Do you need planning permission for a carport or canopy?
Carport and canopy planning permission guidelines are relatively easy to understand and we are here to help where we can. Using our years of experience we can help you make sure that erecting a carport or canopy is straightforward.
Carports and canopies come under the same umbrella as outbuildings, so dependant upon a few rules you may not need to gain planning permission from your local planning authority. This allows the home owner to erect a carport or canopy under permitted development.
A carport or canopy is best described as a roof, supported by posts. As with any potential home improvement or alteration, there are always limitations, even more so if your house is listed or in a conservation area.
We want to ensure that you are fully aware of these limitations and have created a quick key-points-list of the main factors to be taken into consideration when installing a carport. Even if your proposed canopy falls within one or more of the following limitations we are able to help and support you make the application for permission.
Carport Canopy Planning Limitations
Before you go ahead and build your carport, you should first understand what the limitations are for permitted development. If you are planning to build a carport, you are free to do so, providing you follow the limitations set forth by your Local Planning Authority.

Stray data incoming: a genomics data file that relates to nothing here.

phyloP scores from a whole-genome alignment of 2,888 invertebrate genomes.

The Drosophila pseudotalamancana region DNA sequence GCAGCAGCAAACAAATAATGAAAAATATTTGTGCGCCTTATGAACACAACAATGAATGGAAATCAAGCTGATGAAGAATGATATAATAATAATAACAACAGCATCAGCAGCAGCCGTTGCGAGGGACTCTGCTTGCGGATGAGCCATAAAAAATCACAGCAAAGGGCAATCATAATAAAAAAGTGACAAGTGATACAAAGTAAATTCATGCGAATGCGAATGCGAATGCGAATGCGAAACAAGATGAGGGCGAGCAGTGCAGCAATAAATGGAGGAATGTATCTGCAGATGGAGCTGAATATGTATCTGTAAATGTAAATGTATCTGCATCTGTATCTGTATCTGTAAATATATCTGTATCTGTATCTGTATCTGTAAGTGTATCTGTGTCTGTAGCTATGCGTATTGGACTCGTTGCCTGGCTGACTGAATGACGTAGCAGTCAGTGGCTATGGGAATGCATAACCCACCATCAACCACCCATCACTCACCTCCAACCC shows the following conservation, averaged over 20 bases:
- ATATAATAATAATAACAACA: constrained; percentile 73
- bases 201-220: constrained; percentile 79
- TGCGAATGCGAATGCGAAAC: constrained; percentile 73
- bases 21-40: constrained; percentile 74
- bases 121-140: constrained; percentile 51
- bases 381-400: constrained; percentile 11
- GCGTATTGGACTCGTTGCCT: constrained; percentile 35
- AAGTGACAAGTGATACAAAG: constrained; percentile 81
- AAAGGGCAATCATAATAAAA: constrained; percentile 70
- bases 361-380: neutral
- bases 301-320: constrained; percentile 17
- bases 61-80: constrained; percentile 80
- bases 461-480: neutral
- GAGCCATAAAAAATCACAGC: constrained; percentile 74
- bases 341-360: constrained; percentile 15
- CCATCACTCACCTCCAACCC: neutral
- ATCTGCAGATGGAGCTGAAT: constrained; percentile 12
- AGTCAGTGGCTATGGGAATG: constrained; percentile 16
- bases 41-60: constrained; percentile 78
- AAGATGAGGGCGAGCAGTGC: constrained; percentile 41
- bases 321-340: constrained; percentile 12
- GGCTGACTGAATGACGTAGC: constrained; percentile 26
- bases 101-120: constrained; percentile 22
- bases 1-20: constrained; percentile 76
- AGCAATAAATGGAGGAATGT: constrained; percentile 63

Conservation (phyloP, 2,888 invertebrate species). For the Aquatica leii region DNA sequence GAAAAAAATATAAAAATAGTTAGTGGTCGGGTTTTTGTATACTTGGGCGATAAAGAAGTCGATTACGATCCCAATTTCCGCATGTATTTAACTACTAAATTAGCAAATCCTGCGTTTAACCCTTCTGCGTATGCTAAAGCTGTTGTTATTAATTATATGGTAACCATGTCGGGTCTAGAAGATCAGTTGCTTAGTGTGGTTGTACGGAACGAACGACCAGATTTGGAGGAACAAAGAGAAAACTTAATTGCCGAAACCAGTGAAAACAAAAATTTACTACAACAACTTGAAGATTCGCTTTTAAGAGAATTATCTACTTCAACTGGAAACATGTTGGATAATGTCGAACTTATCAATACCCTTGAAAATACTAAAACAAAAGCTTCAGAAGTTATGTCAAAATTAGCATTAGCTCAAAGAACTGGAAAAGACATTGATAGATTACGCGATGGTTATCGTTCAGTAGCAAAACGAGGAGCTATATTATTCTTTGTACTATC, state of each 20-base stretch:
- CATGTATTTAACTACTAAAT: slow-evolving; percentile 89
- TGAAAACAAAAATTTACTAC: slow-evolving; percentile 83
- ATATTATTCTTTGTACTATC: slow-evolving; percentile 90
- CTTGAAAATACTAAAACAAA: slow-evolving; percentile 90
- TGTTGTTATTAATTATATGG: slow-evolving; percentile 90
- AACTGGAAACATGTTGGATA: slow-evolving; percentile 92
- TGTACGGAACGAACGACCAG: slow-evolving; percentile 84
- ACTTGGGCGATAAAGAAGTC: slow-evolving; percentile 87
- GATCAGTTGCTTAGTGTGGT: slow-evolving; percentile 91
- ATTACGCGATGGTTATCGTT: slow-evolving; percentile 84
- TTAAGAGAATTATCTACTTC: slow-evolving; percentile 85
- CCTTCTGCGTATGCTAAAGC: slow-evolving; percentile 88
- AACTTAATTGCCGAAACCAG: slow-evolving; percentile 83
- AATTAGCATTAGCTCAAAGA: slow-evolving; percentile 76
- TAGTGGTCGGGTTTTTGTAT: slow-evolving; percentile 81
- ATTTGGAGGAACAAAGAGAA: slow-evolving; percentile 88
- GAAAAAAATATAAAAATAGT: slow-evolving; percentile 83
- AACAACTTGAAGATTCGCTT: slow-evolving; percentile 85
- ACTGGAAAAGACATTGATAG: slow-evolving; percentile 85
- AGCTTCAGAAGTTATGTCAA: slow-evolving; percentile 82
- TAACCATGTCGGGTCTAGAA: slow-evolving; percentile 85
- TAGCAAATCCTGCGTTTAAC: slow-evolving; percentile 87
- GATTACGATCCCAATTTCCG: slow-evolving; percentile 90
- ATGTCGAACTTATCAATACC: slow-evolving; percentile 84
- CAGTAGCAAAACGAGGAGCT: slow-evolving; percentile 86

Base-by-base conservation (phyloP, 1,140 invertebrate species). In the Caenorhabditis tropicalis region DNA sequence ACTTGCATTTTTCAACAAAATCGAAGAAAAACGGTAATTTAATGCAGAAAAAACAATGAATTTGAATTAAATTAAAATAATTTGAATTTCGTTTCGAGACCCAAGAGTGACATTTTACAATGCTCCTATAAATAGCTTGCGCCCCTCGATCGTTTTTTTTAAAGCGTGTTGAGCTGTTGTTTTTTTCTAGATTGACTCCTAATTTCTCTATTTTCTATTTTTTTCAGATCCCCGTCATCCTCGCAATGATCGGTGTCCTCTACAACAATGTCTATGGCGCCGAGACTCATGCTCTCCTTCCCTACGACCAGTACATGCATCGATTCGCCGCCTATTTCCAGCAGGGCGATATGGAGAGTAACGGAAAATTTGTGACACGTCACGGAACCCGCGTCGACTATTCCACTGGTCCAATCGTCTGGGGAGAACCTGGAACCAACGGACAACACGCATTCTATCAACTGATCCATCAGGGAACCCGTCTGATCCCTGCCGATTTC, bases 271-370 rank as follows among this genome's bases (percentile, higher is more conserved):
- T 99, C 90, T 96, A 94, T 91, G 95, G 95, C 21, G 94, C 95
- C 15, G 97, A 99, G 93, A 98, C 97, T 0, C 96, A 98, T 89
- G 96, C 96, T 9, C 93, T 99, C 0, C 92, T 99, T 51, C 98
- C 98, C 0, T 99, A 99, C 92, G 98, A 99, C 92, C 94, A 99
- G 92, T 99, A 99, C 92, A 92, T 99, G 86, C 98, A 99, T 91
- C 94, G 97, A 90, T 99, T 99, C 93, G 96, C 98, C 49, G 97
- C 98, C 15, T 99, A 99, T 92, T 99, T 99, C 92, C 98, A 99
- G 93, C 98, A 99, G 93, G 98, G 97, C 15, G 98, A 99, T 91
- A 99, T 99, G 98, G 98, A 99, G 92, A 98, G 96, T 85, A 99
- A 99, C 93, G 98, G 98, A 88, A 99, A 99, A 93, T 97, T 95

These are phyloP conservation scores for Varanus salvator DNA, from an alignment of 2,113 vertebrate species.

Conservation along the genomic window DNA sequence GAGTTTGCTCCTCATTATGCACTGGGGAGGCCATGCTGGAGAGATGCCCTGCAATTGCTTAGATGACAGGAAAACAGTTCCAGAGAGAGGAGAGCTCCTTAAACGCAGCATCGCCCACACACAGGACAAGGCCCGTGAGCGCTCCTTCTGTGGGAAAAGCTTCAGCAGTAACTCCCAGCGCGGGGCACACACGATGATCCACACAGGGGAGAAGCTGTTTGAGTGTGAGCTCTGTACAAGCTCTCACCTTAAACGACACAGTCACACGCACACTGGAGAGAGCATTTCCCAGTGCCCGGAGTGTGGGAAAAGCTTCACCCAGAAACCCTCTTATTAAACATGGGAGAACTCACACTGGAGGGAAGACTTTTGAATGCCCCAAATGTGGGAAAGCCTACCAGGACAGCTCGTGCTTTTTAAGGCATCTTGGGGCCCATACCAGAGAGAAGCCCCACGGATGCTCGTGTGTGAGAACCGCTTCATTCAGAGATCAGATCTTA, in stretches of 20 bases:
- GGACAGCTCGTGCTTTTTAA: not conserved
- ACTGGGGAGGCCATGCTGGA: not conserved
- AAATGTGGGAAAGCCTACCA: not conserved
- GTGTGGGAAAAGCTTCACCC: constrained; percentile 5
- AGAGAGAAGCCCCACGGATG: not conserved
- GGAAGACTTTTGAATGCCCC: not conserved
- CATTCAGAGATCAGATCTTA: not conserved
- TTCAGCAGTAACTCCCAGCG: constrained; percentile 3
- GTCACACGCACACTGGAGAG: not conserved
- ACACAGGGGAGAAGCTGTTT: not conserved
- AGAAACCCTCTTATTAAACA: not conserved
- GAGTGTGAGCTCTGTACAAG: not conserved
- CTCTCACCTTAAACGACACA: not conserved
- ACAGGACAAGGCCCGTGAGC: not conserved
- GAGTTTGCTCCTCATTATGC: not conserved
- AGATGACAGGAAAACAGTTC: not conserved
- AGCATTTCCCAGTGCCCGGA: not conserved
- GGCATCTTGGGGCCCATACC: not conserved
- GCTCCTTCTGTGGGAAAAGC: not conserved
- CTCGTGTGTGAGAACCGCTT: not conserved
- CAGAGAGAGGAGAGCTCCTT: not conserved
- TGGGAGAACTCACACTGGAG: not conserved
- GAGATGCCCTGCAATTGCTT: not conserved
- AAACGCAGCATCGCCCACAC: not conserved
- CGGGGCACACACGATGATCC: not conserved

Planning permission IS required if your canopy fits into one or more of the following statements:
- A carport or canopy can not be built on land forward of a wall forming the principal elevation.
- Carports and canopies are to be single storey with maximum eaves height of 2.5 metres and maximum overall height of four metres with a dual pitched roof or three metres for any other roof. This means three metres total height for our curved roof.
- There is a maximum height of 2.5 metres in the case of a carport or canopy that is built within two metres of a boundary of the curtilage of the dwelling-house.
- No more than half the area of land around the “original house” would be covered by additions or other buildings.
- In National Parks, the Broads, Areas of Outstanding Natural Beauty and World Heritage Sites the maximum area to be covered by buildings, enclosures, containers and pools more than 20 metres from the house to be limited to 10 square metres.
- On designated land carports and canopies at the side of properties will require planning permission.
- Within the curtilage of listed buildings any carport or canopy will require planning permission.
Planning permission and permitted development is sometimes subjective and it is 100% the responsibility of the property owner to ensure that the correct permission has been obtained. Our technical team and surveyors can give you an opinion on permitted development based on experience and the rules but ultimately the final decision is the with the Local Planning Authority and the owner of the property.
Want to discuss your carport canopy project? Call our carport canopy team on 01543 543 007.
More information on GOV.UK -> Permitted development rights for householders: technical guidance